One way you could explain the situation to her is this: some people are comfortable saying 'I love you' when their feelings reach a 7 on some imaginary scale of emotion. Some people would rather wait until their feelings reach an 8 or a 9. It doesn't mean that one of you has stronger feelings than the other. There's just a natural point for you where you choose to call it 'love'.

Having said that, this is the kind of disagreement I'd expect from 16-year-olds, not adults. You both just need to relax, enjoy each other's company, and see where this leads. What you're experiencing right now is what people these days call 'drama', and that's no good for anyone.
posted by pipeski at 8:47 AM on June 24, 2013 [3 favorites]


Sure I have feelings of love for you

I think Ruthless Bunny offered a fairly good script if you decide to talk to her about it, but this line I think is dangerous. I don't think your girlfriend is mature enough to hear "I have feelings of love for you" and understand that is different from loving her. I could see her (or any relationship inexperienced person) get upset because it would sound pretty confusing, as though they are saying that they do and don't love them at the same time.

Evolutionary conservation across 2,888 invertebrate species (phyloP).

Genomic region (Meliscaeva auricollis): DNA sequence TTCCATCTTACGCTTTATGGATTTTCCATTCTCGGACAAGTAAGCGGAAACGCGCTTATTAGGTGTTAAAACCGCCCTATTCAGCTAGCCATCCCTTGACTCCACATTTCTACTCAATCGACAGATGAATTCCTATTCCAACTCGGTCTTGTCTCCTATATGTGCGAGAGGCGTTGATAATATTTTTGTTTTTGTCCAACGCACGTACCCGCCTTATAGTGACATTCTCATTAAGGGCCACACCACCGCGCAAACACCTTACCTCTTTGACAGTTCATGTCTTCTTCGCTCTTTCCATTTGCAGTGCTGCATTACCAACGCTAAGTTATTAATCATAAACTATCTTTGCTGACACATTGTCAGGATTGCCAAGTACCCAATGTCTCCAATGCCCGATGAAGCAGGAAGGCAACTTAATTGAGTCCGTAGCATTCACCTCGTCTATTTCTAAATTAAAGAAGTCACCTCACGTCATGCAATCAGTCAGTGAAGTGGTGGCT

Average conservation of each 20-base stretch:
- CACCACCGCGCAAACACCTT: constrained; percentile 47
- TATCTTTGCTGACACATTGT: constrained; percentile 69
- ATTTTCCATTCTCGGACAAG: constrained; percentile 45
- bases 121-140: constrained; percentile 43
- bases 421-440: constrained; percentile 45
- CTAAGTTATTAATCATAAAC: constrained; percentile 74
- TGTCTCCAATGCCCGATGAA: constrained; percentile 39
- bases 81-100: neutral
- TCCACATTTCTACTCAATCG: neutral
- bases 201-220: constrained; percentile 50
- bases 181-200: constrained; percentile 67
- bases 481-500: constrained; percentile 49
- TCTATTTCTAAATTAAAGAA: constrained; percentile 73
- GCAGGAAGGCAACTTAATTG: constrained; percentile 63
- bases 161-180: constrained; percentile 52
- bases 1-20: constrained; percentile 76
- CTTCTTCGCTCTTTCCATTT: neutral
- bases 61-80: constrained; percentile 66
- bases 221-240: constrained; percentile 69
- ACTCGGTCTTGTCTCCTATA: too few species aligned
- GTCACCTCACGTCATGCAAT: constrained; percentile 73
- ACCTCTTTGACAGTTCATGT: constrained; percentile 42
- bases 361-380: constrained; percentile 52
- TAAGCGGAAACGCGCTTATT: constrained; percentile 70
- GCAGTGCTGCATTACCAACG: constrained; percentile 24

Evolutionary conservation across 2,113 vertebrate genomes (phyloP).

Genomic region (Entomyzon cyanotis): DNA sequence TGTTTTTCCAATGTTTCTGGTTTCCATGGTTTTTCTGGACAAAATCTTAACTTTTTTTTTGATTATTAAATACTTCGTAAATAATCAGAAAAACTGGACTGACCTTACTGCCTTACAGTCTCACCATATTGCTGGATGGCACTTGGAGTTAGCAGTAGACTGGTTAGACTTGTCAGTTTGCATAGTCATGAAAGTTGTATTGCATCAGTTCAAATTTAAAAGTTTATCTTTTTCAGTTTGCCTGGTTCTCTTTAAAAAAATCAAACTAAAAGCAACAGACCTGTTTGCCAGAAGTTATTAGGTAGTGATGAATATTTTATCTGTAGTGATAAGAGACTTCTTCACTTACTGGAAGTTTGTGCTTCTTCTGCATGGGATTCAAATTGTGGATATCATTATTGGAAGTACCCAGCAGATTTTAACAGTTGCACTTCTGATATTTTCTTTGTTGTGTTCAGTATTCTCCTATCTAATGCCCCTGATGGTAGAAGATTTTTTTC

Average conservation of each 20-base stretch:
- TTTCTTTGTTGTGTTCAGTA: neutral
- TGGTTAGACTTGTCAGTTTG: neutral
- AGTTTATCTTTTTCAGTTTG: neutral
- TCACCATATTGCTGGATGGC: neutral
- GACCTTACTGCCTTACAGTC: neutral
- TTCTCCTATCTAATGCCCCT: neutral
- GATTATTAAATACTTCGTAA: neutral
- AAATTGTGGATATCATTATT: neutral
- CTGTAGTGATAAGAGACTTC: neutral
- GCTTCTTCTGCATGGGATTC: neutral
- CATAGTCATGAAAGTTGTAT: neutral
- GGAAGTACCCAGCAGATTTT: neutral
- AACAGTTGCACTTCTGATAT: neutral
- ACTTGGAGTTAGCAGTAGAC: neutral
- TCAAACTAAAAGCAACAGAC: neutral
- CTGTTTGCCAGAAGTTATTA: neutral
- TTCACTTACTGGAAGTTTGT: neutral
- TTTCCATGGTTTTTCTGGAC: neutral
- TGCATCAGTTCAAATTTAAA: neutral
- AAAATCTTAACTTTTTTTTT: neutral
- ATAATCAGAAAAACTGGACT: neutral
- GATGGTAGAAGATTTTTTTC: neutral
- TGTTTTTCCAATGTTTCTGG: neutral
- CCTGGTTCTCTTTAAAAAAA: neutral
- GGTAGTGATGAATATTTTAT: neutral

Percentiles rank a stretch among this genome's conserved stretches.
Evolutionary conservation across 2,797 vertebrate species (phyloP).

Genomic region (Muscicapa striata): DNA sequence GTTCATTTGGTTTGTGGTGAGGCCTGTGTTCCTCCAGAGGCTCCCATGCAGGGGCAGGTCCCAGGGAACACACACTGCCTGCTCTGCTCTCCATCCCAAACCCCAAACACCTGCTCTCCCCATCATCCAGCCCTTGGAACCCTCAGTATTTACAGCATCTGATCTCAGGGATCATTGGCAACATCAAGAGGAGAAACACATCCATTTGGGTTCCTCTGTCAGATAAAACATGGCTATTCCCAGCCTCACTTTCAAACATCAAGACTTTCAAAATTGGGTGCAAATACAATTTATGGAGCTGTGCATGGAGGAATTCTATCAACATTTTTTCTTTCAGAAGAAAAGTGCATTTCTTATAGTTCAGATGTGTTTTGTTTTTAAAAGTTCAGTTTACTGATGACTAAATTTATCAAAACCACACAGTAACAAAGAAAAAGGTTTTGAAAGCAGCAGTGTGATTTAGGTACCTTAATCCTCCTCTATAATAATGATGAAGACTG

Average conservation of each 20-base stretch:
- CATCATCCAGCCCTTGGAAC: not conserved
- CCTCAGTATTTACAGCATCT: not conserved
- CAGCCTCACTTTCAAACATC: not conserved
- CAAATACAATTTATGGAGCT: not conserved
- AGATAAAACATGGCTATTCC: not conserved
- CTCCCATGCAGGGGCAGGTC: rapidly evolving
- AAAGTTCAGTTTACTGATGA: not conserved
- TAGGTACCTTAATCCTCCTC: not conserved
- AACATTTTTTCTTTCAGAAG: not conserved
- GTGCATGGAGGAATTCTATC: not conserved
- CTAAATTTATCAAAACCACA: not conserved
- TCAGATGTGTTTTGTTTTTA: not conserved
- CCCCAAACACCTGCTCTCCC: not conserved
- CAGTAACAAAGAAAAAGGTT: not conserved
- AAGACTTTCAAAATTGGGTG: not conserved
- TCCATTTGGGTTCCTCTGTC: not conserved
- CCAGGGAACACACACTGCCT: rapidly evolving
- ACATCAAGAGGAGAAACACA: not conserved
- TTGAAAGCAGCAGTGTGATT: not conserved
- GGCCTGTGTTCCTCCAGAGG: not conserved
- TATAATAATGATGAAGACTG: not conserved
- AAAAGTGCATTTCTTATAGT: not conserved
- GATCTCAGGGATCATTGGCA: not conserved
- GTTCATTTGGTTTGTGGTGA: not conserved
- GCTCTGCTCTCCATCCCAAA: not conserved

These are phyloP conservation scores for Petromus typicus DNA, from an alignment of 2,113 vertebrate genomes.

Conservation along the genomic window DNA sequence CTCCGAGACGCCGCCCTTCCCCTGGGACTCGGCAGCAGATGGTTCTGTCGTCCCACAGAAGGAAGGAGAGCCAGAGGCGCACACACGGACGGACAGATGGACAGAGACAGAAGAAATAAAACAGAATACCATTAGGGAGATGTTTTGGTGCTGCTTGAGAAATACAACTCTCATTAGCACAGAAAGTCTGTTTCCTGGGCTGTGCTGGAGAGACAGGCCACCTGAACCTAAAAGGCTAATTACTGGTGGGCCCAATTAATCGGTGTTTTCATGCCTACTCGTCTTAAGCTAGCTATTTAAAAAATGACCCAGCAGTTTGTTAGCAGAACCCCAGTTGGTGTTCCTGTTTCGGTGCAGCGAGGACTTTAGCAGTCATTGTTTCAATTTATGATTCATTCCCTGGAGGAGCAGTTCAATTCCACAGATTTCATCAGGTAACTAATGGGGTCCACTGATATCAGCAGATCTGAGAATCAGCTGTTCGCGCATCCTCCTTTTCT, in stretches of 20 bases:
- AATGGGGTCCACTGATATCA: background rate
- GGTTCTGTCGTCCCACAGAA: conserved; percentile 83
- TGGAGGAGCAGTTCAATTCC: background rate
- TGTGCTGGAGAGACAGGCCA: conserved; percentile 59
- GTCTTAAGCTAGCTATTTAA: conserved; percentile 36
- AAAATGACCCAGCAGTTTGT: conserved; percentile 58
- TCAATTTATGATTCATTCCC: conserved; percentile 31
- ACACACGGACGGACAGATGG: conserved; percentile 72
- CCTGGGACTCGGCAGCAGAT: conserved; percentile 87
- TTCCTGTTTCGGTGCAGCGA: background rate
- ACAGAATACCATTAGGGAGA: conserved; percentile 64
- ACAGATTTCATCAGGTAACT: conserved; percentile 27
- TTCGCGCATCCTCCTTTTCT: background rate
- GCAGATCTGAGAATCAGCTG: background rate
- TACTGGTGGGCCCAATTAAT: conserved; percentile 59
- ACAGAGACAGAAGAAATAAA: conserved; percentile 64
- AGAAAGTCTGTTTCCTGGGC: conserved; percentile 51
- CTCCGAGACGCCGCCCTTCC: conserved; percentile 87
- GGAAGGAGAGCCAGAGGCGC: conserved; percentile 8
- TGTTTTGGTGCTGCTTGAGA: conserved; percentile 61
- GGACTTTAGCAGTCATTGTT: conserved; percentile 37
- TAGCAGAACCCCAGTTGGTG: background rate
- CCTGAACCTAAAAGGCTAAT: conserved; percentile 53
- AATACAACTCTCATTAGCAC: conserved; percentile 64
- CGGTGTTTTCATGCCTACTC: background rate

posted by PuppetMcSockerson at 8:47 AM on June 24, 2013 [1 favorite]


We're both 23 and she says she's mature for her age and not like other girls. We've not had sex yet because she gets too attached when she does. So she's holding off until she's ready and I told her I'm completely fine with that and will not force her to do anything. I see her everyday and stay over at her place couple of times a week. I just want things to go the way they are going right now and let things happen own its on pace.

You two barely know each other at this point and a so-called "mature" person would realize this. But it sounds to me like she wants this relationship to be built on HER expectations and HER timeline, without any consideration given about your comfort level or feelings. This seems like an uneven footing on which to build a relationship.